Everything in moderation

February 19, 2013|Lynn Little

Some foods are more healthful than others; however, there are no "good" or "bad" foods. All of your favorite foods can fit into a well-balanced diet with a little planning.  Moderation is the key and it will allow you to avoid the feeling of deprivation often associated with the word "diet." 

Look at your plate. A good rule of thumb is to visualize your plate before filling it up. MyPlate ( recommends that half of your plate should be reserved for fruits and vegetables and the other half should consist of grain products and lean meats, beans or other protein source.

Listen to your body. Keep in mind that the more you put on your plate, the more likely you are to consume excess calories. Try using smaller plates and go back for more if you are still hungry. This is where listening to your body is key. Many people eat quickly and continue eating past the point of fullness. By stopping when you feel satisfied and avoiding the urge to finish everything on your plate, you will consume fewer calories.

Rather than serving foods family style try portioning all your foods onto plates in advance. It will be easier to control portion sizes.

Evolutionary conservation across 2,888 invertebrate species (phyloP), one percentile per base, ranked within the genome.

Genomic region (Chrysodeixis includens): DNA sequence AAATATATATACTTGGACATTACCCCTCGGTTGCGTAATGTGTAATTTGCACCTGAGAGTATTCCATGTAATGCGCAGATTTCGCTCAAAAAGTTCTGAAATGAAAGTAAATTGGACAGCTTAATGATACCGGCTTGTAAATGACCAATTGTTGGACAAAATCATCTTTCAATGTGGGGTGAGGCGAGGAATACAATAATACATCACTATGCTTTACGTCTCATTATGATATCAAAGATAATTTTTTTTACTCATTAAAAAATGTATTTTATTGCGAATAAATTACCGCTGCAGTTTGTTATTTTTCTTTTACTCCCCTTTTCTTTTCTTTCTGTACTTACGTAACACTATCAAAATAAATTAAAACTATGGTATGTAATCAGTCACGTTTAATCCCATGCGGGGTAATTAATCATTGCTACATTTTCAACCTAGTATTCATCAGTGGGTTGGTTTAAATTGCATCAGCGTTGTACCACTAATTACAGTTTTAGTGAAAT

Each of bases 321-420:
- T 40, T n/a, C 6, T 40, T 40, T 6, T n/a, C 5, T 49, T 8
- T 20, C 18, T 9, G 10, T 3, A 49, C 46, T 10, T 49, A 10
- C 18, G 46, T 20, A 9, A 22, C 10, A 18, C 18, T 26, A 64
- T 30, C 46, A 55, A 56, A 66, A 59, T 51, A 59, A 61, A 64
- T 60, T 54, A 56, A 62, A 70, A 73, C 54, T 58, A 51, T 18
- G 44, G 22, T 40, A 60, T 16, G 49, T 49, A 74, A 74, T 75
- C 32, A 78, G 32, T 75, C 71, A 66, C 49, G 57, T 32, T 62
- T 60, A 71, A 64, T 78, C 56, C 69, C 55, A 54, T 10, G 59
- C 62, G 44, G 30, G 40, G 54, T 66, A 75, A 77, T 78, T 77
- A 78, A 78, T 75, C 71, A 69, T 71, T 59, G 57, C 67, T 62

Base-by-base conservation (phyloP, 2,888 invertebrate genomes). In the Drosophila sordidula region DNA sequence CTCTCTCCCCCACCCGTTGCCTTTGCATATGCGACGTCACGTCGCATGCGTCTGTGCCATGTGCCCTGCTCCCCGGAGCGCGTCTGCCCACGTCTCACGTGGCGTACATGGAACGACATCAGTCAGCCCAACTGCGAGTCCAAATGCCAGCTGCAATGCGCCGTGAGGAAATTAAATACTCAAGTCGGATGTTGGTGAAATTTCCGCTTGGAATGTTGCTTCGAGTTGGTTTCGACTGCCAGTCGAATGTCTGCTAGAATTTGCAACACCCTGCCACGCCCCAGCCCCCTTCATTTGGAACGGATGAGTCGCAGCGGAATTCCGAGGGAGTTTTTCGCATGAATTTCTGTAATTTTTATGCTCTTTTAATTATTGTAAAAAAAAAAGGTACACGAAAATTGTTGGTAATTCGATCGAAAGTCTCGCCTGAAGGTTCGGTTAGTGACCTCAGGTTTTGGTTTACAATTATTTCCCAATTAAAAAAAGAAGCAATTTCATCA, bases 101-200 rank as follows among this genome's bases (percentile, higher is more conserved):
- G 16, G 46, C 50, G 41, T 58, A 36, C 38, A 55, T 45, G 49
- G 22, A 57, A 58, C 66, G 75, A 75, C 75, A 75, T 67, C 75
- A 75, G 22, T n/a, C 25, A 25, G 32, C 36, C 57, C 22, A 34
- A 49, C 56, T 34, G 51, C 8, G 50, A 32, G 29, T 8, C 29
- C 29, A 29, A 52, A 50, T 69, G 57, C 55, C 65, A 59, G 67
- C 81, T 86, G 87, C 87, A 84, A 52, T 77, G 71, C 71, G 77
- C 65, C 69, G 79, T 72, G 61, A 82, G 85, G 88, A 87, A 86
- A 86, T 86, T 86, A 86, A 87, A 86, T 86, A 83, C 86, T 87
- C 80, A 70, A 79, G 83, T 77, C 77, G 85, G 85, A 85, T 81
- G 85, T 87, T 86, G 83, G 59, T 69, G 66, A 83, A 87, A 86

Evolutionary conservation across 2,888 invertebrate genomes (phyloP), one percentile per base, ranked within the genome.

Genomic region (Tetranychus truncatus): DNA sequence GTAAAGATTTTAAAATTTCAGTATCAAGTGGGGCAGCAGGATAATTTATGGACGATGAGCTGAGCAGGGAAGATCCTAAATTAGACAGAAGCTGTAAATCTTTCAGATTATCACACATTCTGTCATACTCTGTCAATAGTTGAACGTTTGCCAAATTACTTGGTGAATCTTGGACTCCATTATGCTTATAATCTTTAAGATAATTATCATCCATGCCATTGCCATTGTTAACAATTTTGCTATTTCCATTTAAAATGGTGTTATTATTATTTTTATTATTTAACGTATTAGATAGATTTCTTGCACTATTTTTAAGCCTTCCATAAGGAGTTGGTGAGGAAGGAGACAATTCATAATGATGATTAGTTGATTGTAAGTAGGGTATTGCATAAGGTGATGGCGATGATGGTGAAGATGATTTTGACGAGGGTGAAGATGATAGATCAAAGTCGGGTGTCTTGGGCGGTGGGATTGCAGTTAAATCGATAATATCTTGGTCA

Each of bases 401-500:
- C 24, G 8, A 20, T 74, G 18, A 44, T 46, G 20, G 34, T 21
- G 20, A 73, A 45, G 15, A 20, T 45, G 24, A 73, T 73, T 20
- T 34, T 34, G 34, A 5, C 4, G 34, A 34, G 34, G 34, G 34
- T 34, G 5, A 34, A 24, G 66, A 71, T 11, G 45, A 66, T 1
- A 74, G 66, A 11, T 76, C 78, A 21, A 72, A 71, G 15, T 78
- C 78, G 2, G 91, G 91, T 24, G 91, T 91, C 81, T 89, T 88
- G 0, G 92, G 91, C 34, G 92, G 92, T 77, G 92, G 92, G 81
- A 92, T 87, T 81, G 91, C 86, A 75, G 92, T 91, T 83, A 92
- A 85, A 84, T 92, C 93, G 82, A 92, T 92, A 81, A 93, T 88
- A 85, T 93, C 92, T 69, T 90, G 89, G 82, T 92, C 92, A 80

When snacking, avoid eating directly from the bag or box. This can lead to mindless eating with no way to determine exactly how much you have consumed.

Practice estimating portion sizes using common objects such as:

 1 deck of playing cards = a 3-ounce serving of meat

 1 baseball = 1 cup of fruits and vegetables

 1 hockey puck = a 3-ounce bagel

 3 dominoes = 1/2 ounces of natural cheese, such as cheddar

 1 computer mouse = 1 medium potato. 

 The tip of your thumb to the first joint = 1 teaspoon of margarine or butter

 1 tennis ball = 1 cup of pasta

  9-volt battery = 1 tablespoon of peanut butter

 CD = 1 ounce slice of bread

Check out the information on portion and serving sizes at You can download a Serving Size Card to help you recall what a standard food serving looks like. Cut out the card and laminate it for long time use. At this link you can also check out the menu planner and sample menus for weight loss.

When striving for moderation in all foods you may be amazed at how it will impact and reduce your daily caloric intake. 

Lynn Little is a family and consumer sciences educator with University of Maryland Extension in Washington County.

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